This story originally appeared in Utah Med, the School of Medicine’s alumni magazine, on Jan. 20, 2020. We are sharing it here to re-introduce Dr. Michael L. Good as he begins his tenure as interim president of the University of Utah.
In August of 2018, Michael L. Good, M.D., arrived to take the role of CEO of University of Utah Health, senior vice president for Health Sciences and the 31st dean of the School of Medicine. One year into his term, we spoke with Good about his career, the state of health care today and his outlook for the future of U of U Health.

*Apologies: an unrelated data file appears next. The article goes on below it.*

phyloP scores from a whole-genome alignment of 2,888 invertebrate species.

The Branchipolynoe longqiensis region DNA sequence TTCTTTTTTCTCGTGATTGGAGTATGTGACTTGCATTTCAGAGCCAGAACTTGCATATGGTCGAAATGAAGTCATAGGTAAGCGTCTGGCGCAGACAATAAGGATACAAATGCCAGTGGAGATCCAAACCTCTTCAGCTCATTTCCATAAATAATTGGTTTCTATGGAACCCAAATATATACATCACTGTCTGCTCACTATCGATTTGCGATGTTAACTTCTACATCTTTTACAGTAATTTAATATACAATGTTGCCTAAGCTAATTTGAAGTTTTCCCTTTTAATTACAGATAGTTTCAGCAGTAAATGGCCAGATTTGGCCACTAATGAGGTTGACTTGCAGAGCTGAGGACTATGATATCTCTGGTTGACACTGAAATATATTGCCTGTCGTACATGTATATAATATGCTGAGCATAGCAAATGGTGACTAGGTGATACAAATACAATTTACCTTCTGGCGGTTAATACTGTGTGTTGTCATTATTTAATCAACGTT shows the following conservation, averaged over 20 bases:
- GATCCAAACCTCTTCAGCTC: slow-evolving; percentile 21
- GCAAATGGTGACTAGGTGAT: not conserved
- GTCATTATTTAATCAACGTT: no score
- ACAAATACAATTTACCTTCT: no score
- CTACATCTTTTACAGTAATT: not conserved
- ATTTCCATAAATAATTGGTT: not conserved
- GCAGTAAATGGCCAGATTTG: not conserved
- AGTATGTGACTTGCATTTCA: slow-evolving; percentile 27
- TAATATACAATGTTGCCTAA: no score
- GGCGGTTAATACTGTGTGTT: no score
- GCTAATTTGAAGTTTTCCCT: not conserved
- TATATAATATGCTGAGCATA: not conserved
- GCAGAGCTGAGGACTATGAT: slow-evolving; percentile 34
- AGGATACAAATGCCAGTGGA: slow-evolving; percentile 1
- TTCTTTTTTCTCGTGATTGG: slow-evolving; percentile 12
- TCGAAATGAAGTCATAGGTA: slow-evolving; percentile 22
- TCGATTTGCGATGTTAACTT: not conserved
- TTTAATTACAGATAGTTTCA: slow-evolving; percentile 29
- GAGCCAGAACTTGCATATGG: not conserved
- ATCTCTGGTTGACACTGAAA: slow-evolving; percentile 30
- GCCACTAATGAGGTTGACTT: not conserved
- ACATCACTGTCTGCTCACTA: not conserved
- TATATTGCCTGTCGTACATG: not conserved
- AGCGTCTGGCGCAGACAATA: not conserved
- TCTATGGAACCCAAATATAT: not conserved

Why did you decide to pursue a career in medicine?
Medicine was in my family. My father was a pharmacist, my uncle a general surgeon. For as long as I can remember, I’ve always wanted to be a physician. I attended the University of Michigan as an undergraduate and for medical school. I found myself interested in a whole range of subjects. My wife joked that I’d do a pediatric rotation and come home and say, “I want to be a pediatrician.” Then I’d do a surgery rotation and say, “I want to be a surgeon.” I was interested in everything. I eventually settled on anesthesiology.
What drew you to anesthesiology?